Medical College of Wisconsin
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Role of hilar nerve afferents in hyperpnea of exercise. J Appl Physiol (1985) 1985 Sep;59(3):798-806



Pubmed ID




Scopus ID

2-s2.0-0022379815   16 Citations


The objective of this study was to determine the role of hilar nerve (lung vagal) afferents in the hyperpnea of exercise. Ten ponies were studied before and 2-4 wk and 3-12 mo after sectioning only the hilar branches of the vagus nerves (HND). After HND, lung volume feedback to the medullary centers was attenuated as indicated in the anesthetized state by 1) attenuation or absence of the Hering-Breuer inflation reflex (P less than 0.01) and 2) attenuation of the lengthened inspiratory time (TI) when the airway was occluded at end expiration (P less than 0.01). Moreover, after HND in the awake state, there was an increase in the ratio of TI to total cycle time (P less than 0.01). These changes verify a compromise in lung innervation comparable to cervical vagotomy. Resting arterial PCO2, PO2, and pH were not altered following HND (P greater than 0.10). Moreover, at three levels of mild and moderate treadmill exercise, no difference in either the temporal pattern or the absolute levels of arterial blood gases and arterial pH was found between pre- and post-HND studies (P greater than 0.10). In addition, minute ventilation (VE) at rest and during exercise was not altered by HND (P greater than 0.10). However, 2-4 wk after HND the increase in breathing frequency (f) during exercise was less, whereas the increase in tidal volume during exercise was greater than pre-HND (P less than 0.05). The reduced f was due to an increase in TI with no change in expiratory time. We conclude that lung afferents via the hilar nerves influence the pattern of breathing at rest and during exercise in ponies.(ABSTRACT TRUNCATED AT 250 WORDS)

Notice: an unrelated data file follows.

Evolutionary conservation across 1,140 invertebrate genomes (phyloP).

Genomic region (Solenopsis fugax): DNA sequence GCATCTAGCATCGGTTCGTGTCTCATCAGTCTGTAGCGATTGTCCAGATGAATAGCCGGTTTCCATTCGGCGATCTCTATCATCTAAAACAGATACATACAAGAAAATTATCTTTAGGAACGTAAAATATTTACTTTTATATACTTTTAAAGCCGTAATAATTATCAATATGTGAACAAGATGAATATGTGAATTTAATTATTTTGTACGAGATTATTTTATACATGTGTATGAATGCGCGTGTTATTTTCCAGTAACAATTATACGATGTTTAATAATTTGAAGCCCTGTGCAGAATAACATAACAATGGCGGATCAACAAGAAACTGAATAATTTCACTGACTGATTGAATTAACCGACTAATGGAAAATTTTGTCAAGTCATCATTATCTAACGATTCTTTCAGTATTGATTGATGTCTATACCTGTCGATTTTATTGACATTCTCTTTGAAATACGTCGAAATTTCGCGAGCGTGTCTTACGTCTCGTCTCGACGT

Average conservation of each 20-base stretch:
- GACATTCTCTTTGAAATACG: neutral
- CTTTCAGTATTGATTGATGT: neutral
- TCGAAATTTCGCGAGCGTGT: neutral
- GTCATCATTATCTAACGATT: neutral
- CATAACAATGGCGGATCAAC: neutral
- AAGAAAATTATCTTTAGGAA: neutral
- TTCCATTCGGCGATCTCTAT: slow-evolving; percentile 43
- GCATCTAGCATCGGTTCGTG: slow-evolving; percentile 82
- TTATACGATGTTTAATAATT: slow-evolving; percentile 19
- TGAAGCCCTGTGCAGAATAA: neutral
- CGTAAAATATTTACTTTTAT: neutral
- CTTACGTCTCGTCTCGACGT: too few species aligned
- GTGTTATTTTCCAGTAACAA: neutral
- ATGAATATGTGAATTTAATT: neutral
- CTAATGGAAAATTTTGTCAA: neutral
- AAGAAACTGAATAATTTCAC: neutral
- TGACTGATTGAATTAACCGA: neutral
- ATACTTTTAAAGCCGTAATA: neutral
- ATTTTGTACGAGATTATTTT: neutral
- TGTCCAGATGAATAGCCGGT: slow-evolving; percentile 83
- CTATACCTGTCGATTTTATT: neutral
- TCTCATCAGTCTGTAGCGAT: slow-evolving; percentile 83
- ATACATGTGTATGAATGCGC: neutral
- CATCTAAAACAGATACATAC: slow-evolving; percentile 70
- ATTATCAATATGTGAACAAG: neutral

Author List

Flynn C, Forster HV, Pan LG, Bisgard GE


Hubert V. Forster PhD Professor in the Physiology department at Medical College of Wisconsin

MESH terms used to index this publication - Major topics in bold

Afferent Pathways
Blood Gas Analysis
Body Temperature
Carotid Body
Chemoreceptor Cells
Hydrogen-Ion Concentration
Lung Compliance
Physical Exertion
Vagus Nerve
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